Growing concern again about COVID being transmitted by touch
When the pandemic began in March 2020, there was a great deal of concern about COVID-19 spreading on surfaces.
Everyone was being encouraged to constantly wash their hands or use hand sanitizer. Deep cleaning was recommended in offices, especially in high touch areas.
Those concerns faded after several months. But now, with the Delta variant surging, they have resurfaced.
Rutgers University infectious disease expert and epidemiologist Dr. Stanley H. Weiss said with the original strain of COVID it turned out only a tiny fraction of viral transmissions were being caused by touching surfaces.
“With the Delta variant I’m concerned things could have changed and we have no information now about whether that poses a risk," Weiss said.
He stressed no one is sure yet but there is a suspicion the Delta variant does pose a surface touch transmission risk because “we know in the nasal pharynges that the average level of virus is a thousand times higher than with the original Wuhan strain.”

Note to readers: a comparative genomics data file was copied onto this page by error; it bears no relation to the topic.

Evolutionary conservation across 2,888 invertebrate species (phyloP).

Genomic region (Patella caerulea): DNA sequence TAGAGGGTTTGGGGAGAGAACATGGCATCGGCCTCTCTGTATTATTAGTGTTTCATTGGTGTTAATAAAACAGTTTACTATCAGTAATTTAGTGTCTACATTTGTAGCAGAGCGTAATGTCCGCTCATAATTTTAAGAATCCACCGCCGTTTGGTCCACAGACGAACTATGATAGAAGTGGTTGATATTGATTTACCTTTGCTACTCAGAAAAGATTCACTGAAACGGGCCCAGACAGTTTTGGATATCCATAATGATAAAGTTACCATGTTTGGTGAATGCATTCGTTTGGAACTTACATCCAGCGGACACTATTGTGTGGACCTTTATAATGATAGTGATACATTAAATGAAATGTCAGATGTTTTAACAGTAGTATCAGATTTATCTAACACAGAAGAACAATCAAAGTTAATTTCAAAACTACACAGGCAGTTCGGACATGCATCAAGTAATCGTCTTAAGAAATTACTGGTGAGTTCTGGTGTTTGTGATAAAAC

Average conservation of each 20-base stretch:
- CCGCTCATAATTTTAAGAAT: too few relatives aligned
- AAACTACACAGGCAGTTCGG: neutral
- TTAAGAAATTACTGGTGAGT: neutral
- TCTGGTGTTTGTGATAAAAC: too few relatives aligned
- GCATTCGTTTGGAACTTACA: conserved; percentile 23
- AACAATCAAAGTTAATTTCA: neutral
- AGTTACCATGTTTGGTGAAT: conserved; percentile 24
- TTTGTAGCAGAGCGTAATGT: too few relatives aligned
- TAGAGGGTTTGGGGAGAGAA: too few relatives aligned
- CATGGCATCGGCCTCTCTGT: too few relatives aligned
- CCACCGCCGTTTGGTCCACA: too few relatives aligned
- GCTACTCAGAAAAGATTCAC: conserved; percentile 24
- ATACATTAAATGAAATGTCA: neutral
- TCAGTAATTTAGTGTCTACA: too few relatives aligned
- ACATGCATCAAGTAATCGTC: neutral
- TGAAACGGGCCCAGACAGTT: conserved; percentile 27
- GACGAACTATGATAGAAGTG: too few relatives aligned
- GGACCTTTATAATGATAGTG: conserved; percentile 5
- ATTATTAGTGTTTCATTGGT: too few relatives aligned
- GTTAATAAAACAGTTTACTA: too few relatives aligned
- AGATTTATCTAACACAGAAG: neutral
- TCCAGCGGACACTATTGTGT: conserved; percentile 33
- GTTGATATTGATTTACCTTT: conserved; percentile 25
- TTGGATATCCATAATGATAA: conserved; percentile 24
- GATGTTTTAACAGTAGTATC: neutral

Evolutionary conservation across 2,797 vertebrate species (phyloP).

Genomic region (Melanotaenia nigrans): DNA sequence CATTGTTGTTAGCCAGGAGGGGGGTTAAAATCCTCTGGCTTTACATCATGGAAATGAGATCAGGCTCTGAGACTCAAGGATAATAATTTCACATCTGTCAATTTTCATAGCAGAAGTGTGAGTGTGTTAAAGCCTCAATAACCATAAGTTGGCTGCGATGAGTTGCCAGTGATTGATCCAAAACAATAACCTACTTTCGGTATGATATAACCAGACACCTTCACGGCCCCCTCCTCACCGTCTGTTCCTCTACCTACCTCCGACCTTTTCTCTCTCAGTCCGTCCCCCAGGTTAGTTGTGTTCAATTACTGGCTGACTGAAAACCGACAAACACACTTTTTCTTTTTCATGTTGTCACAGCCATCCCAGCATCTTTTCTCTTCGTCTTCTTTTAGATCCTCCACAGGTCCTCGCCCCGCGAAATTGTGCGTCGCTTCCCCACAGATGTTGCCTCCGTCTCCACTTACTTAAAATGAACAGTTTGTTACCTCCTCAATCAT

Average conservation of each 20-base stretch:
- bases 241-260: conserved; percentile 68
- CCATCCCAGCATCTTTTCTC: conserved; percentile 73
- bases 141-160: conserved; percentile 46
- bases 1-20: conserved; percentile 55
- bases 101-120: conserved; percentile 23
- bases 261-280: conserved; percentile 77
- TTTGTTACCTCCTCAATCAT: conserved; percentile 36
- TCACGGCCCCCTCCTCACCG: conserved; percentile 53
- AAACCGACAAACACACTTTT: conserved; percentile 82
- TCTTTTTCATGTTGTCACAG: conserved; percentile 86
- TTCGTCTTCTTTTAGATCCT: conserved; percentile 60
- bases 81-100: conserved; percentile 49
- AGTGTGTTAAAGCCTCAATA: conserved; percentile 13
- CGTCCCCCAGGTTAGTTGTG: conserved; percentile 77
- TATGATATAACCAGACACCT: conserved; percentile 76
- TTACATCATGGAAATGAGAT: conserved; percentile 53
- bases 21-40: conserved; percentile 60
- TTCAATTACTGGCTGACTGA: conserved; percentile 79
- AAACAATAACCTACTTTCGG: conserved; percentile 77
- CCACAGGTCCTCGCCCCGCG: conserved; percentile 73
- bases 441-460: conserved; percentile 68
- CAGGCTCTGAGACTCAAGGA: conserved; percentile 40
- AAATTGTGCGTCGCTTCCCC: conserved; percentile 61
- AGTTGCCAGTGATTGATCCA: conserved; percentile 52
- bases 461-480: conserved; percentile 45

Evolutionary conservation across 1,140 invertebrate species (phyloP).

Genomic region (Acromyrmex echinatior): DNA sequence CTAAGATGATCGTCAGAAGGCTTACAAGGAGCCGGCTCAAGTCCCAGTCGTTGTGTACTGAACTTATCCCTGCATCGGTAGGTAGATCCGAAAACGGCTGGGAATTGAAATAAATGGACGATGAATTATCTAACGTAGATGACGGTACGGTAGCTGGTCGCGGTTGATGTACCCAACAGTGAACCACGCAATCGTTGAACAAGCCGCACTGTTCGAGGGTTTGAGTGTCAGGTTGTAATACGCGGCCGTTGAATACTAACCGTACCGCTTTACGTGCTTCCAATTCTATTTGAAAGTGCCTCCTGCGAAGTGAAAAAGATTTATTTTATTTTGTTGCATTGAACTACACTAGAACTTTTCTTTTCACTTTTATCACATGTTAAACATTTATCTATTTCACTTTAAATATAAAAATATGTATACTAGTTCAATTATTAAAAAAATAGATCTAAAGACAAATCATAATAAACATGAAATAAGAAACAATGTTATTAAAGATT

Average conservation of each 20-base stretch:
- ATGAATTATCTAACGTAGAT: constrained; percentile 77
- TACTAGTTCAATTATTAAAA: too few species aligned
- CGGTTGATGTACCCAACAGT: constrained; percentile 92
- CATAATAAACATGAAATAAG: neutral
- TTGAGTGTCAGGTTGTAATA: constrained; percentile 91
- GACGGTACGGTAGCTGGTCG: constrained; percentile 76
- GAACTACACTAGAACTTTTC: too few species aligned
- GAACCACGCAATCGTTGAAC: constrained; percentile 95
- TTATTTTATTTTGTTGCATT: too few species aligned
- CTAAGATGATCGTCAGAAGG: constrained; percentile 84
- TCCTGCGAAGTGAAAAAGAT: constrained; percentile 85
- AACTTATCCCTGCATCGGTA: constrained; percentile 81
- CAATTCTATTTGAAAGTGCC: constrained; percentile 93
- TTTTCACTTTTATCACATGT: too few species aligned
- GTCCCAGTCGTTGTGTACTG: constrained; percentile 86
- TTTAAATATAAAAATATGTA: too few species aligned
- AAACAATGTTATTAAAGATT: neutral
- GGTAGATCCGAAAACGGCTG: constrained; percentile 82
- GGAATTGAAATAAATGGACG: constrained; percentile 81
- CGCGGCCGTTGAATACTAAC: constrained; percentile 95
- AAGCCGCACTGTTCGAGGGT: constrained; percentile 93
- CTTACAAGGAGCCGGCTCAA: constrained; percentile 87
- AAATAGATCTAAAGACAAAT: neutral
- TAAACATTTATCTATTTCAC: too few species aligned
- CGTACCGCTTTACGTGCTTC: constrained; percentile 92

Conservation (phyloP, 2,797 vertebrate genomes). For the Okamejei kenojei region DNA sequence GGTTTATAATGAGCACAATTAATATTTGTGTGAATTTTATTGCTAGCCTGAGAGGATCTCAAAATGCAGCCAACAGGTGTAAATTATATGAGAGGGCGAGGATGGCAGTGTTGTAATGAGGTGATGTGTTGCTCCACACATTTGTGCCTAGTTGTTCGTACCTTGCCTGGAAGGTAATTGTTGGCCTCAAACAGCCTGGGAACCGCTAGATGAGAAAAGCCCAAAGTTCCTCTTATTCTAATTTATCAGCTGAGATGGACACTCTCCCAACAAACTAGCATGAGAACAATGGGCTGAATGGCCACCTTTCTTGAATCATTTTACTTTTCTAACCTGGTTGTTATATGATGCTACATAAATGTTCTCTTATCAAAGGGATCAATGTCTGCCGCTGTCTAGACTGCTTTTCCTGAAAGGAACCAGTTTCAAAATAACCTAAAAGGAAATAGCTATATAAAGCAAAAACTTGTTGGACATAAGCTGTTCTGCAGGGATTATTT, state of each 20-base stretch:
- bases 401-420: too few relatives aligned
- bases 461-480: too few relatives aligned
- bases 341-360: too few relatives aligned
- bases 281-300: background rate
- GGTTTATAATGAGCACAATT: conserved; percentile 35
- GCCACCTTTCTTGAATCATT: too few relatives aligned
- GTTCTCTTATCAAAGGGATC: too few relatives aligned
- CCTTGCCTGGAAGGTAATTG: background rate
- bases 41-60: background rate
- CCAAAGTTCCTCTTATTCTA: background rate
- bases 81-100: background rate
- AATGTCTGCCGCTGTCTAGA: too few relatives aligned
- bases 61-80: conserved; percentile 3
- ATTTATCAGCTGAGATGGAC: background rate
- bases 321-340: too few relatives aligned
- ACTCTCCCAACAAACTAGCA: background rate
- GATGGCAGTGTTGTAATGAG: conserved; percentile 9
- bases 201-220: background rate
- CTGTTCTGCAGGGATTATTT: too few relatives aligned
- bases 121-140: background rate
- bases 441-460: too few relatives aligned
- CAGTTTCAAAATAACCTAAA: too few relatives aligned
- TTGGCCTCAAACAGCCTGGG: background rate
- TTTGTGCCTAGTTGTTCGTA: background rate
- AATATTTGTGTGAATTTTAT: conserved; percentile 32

Weiss said we know viruses like influenza can survive for some time on surfaces but it is not clear yet how much of a surface risk the Delta form of COVID may pose.
He said until we know more, after visiting a supermarket or any other inside location, hand sanitizer is recommended. But when you first enter these places you should make sure you’re wearing a well-fitted mask.
“You shouldn’t be able to touch your nose or your mouth, and you need to be cautious and not touch your eyes,” he said.
Dr. Weiss added because the amount of virus being expelled is so much higher with the Delta variant “I now continue to encourage deep cleansing, and for people to disinfect their hands as an additional precautionary measure.”